The Beauty and Friendliness of Science

Difficulty with school math is often the first step of an invasive intellectual process that leads us all to define ourselves as bundles of aptitudes and ineptitudes, as being "mathematical" or "not mathematical", "artistic" or "not artistic", "musical" or "not musical", "profound" or "superficial", "intelligent" or "dumb". Thus deficiency becomes identity and learning is transformed from the early child's free exploration of the world to a chore beset by insecurities and self-imposed restrictions. - Seymour Papert in Mindstorms: Children, Computers, And Powerful Ideas.

We are a science-education nonprofit organization and our mission is to inspire children to be curious about the world and to experience the joys of finding things out.

We are exploring ways to change perceptions about science. One approach we have taken is to show that science is beautiful, friendly and accessible to all. We work with artists and scientists to develop beautiful images that tell a scientific story. We then design T-shirts with these images and nurture a culture of being curious and cool.

To begin, we chose three unusual topics that are not traditionally taught in K-12 science text books but are particularly effective at showing the beauty and friendliness of physics. The images and videos below show the design process the artist and scientists went through to identify and articulate their own perspectives on each topic.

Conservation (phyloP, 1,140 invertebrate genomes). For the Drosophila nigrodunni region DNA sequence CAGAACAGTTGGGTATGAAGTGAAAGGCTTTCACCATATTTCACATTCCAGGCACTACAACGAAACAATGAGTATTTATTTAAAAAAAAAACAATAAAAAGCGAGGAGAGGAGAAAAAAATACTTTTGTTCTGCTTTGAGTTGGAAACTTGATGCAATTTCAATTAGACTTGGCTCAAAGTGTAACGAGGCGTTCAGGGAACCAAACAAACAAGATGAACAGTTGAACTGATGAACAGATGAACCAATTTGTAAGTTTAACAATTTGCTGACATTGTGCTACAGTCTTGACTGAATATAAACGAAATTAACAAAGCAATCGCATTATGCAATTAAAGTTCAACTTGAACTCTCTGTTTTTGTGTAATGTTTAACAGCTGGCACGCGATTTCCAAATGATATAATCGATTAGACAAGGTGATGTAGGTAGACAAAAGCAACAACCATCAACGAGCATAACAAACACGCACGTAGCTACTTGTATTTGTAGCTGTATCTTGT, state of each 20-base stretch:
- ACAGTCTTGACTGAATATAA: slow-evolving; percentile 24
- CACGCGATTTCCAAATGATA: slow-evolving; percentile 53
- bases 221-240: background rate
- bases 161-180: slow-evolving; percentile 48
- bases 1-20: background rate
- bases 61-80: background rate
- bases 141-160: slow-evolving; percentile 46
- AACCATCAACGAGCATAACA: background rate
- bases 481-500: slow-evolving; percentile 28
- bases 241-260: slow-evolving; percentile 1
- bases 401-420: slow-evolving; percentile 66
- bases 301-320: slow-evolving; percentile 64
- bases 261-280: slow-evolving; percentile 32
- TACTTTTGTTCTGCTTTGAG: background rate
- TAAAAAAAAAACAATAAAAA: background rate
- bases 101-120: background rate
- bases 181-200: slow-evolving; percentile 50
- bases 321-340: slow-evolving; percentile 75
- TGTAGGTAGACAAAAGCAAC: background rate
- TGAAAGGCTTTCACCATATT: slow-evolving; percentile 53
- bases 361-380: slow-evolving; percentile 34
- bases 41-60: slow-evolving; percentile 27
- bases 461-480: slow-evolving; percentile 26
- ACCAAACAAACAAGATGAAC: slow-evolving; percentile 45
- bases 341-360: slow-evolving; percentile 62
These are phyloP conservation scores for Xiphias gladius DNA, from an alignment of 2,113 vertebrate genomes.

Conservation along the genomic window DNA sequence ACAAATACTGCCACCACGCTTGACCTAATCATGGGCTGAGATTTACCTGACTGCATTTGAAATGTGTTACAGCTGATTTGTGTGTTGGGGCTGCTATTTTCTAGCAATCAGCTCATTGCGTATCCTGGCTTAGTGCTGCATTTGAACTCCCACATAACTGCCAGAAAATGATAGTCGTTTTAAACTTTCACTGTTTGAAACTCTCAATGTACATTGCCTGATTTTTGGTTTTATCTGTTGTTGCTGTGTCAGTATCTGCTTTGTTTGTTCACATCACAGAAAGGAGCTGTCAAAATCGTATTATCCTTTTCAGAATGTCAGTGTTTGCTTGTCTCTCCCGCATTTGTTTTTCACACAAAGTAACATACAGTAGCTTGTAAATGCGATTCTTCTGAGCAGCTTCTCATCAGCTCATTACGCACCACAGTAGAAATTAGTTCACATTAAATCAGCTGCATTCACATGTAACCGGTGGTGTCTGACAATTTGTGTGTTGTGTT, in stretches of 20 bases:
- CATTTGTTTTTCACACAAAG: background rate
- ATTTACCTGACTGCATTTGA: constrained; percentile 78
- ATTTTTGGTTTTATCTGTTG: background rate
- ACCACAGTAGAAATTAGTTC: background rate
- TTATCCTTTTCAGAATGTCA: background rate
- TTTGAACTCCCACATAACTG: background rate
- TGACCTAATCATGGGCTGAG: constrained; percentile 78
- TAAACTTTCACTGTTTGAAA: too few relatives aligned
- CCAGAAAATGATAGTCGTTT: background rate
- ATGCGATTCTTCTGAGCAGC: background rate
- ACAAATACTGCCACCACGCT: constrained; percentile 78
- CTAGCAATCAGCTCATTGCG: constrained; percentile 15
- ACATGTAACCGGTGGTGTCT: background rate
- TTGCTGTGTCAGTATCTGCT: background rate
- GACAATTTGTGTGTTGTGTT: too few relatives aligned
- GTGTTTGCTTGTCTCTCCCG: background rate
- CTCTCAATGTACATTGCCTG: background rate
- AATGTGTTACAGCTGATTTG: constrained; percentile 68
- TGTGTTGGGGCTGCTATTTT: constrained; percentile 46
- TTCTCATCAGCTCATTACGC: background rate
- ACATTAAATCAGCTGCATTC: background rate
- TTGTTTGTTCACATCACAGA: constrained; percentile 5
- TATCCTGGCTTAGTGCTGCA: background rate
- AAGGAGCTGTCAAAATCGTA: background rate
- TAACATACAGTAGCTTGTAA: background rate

Life in a Fluid

These images tell the story of Reynolds Number and how fluids such as air and water feel to creatures of different sizes.



Physics behind MRIs

An MRI machine is a science and engineering marvel! Through these illustrations, we explain the process of creating an MRI.




An electrical story

These images recount the exploits of a copper electron as it goes through different electricity generating machinery.



How Things Work

Below is a mural of a fictional machine that illustrates the surprising engineering parallels between living and non-living things that move.


Here are some pictures of our students sporting the different T-shirts and learning about the concepts through inquiry-based experiments.

The work above has been made possible by the generous support by the Office of Naval Research and the following engineers and scientists: Kevin Miklasz, Dr. John McArthur, Dr. Houchon Hu, Sinchai Tsao and Mike Simpson. The artwork has been designed by Ioana Urma.